Senate Democrats propose pandemic pay bumps for frontline feds

As Congress discusses priorities for its fourth coronavirus rescue package, Senate Democrats are pushing for pandemic payments to all essential frontline worker...

Senate Democrats are proposing $25,000 pandemic premium payments for federal employees working on the front lines of the coronavirus response.

The recommendation is part of a broader package to provide lump sum payments to essential frontline employees working through the pandemic in both the public and private sectors.

According to the proposal, essential frontline workers would receive $13 an hour in premium pay on top of their regular wages. These premium payments would cover all hours worked from the beginning of the public health crisis through the end of 2020.

Pandemic payments would be capped at $25,000 for essential employees earning less than $200,000 a year. Essential employees earning $200,000 or more a year would receive a maximum pandemic payment of $5,000.

Pandemic payments should cover all federal employees in public-facing positions, including those in Title 5 and other federal pay and personnel systems, according to the proposal.

Employees at the Postal Service, Department of Veterans Affairs, Federal Aviation Administration, Transportation Security Administration, District of Columbia and federally-funded Indian programs are eligible for pandemic payments, Senate Democrats said.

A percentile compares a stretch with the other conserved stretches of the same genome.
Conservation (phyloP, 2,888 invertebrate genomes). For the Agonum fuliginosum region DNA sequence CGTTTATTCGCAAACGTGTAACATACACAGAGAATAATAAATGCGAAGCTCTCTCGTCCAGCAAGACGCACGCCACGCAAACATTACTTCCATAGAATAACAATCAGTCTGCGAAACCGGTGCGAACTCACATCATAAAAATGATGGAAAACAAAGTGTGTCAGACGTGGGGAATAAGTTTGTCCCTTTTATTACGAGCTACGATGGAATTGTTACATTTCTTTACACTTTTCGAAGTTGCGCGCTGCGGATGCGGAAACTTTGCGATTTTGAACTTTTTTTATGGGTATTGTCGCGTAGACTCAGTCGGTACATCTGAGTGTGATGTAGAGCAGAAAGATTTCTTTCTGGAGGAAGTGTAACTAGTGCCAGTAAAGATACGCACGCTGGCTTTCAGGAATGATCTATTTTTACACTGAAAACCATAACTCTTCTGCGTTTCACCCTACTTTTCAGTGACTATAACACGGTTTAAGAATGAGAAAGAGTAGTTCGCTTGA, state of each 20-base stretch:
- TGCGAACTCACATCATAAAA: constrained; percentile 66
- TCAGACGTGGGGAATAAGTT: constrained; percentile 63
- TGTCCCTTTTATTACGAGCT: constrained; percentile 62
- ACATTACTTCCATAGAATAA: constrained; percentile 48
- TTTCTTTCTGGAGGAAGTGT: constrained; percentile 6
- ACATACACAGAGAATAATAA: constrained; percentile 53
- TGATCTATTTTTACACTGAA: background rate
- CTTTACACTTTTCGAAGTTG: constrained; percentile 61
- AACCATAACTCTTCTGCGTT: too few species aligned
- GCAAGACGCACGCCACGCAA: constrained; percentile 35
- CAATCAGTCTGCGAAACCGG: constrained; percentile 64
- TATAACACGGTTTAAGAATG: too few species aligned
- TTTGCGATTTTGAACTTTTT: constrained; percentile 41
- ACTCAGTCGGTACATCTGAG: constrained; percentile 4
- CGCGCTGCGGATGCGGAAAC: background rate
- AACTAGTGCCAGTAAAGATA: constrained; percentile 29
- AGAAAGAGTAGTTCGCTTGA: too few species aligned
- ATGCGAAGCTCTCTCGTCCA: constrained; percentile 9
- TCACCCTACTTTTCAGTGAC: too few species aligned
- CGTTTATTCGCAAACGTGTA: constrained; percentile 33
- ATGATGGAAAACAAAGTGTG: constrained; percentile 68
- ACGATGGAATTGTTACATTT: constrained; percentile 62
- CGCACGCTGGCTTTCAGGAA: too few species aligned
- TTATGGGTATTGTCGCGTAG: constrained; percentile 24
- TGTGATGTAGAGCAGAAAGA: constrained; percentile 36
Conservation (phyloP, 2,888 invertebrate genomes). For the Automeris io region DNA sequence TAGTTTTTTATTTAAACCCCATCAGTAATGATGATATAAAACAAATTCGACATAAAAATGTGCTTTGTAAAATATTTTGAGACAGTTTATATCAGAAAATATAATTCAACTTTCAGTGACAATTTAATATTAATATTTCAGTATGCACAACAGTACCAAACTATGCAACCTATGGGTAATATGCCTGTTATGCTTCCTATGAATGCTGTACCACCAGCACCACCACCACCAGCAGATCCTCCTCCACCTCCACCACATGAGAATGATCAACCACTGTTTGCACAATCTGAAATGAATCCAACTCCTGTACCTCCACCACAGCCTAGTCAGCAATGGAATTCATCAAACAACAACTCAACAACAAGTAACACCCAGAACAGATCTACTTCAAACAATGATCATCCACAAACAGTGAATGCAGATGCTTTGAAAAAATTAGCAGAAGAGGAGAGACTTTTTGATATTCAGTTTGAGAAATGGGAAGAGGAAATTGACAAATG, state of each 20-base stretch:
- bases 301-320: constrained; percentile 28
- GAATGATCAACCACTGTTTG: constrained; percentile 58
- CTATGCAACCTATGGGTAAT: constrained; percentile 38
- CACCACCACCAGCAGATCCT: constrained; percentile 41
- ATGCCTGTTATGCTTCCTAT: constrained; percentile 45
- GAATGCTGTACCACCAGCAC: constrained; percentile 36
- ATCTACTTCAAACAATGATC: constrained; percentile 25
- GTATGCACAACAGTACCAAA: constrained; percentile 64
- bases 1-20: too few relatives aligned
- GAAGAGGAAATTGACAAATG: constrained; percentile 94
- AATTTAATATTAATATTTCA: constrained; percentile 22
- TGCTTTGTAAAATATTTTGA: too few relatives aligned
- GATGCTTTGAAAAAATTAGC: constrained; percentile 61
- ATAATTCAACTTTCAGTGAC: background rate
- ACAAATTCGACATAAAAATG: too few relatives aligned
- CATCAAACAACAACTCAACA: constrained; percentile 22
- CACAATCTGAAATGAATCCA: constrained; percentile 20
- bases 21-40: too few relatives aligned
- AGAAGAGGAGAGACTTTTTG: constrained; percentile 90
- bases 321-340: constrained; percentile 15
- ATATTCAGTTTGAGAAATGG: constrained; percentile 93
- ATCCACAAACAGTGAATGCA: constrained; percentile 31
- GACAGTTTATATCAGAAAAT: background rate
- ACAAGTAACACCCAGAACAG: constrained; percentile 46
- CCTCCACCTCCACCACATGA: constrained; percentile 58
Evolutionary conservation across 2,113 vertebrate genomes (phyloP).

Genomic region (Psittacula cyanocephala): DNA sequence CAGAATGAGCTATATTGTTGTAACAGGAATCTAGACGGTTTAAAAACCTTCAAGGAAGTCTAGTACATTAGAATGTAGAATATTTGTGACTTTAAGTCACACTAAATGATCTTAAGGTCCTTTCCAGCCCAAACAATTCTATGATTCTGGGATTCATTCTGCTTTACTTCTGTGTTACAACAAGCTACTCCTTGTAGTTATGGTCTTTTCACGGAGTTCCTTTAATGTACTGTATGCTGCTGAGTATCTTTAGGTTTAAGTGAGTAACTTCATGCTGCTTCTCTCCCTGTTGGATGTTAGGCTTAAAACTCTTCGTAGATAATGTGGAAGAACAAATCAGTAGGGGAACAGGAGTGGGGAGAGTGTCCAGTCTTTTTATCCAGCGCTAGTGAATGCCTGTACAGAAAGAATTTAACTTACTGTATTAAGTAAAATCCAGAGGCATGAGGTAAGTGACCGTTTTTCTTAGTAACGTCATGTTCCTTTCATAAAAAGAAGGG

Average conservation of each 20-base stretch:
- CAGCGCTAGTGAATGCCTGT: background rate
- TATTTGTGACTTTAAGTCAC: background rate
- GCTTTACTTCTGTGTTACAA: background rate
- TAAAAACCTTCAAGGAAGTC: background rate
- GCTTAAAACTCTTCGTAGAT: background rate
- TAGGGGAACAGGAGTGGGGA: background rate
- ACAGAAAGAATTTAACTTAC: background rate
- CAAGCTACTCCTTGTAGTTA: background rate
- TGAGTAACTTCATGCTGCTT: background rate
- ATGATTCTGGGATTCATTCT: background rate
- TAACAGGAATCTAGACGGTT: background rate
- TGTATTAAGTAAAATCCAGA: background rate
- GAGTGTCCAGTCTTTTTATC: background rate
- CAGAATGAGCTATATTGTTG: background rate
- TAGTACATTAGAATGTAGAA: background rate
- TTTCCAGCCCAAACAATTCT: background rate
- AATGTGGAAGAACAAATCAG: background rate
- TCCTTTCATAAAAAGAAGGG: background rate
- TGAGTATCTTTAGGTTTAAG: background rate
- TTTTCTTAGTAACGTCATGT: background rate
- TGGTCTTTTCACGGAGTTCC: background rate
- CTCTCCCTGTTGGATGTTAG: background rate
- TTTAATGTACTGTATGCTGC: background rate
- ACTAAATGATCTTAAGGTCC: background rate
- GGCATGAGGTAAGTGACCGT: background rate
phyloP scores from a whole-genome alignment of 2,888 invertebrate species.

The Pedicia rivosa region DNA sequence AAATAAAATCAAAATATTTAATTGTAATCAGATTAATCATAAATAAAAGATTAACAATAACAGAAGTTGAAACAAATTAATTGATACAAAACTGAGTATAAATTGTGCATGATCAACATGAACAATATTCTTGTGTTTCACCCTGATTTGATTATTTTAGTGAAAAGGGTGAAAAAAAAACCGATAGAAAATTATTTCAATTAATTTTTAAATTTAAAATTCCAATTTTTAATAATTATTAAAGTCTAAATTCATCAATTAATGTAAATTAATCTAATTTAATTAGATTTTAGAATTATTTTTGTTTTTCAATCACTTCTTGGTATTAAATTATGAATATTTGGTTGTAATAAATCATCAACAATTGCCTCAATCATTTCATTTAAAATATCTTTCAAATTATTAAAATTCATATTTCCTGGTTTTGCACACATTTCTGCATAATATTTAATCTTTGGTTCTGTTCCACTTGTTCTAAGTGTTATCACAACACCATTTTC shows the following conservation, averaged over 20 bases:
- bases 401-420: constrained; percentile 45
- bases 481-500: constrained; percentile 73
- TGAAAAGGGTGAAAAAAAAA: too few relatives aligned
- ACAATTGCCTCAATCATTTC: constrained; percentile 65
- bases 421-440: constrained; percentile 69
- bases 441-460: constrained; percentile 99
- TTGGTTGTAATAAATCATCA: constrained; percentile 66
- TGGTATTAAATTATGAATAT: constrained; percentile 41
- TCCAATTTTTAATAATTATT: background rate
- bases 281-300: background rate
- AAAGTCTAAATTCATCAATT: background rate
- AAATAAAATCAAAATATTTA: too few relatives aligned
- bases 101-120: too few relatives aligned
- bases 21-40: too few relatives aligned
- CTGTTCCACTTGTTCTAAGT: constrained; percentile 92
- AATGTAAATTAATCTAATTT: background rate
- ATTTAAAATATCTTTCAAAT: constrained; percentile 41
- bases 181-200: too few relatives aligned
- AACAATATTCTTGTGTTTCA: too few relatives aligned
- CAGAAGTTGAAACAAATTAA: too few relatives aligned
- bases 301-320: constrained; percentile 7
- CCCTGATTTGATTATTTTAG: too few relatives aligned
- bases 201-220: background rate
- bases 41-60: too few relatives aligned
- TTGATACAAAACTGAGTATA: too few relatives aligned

Federal employees teleworking from home, however, are not.

Read more: Congressional News

Some federal contractors who perform “essential services” during the pandemic may be eligible too.

“An entity that contracts directly with the state, locality, tribe or the federal government (e.g., to provide care to people with Medicare and Medicaid coverage) would be considered a private sector employer, and employees of this entity who are designated as ‘essential’ would be eligible for premium pay,” the proposal reads.

To disburse these payments, Senate Democrats have recommended the creation of a “COVID-19 Heroes fund,” which would provide funds directly to eligible private sector employees to distribute to their employees.

Based on the initial proposal, it’s unclear whether agencies would also tap into this fund to provide pandemic premium payments to their frontline workers, or if Congress would appropriate additional funding for that purpose.

Congress is currently discussing what priorities it might tackle in a fourth coronavirus rescue package. A group of House Democrats, for example, are pushing for a multi-billion-dollar boost to the Postal Service.

Senate Democrats are arguing these pandemic payments for essential employees should be part of that legislative package.

“Disasters require exceptional flexibility in standard work schedules and assignments and often put first responders and other essential workers in dangerous situations,” the proposal reads. “To ensure this critical workforce is compensated appropriately, there are precedents for funding hazard premium pay and worker incentives through a federal program.”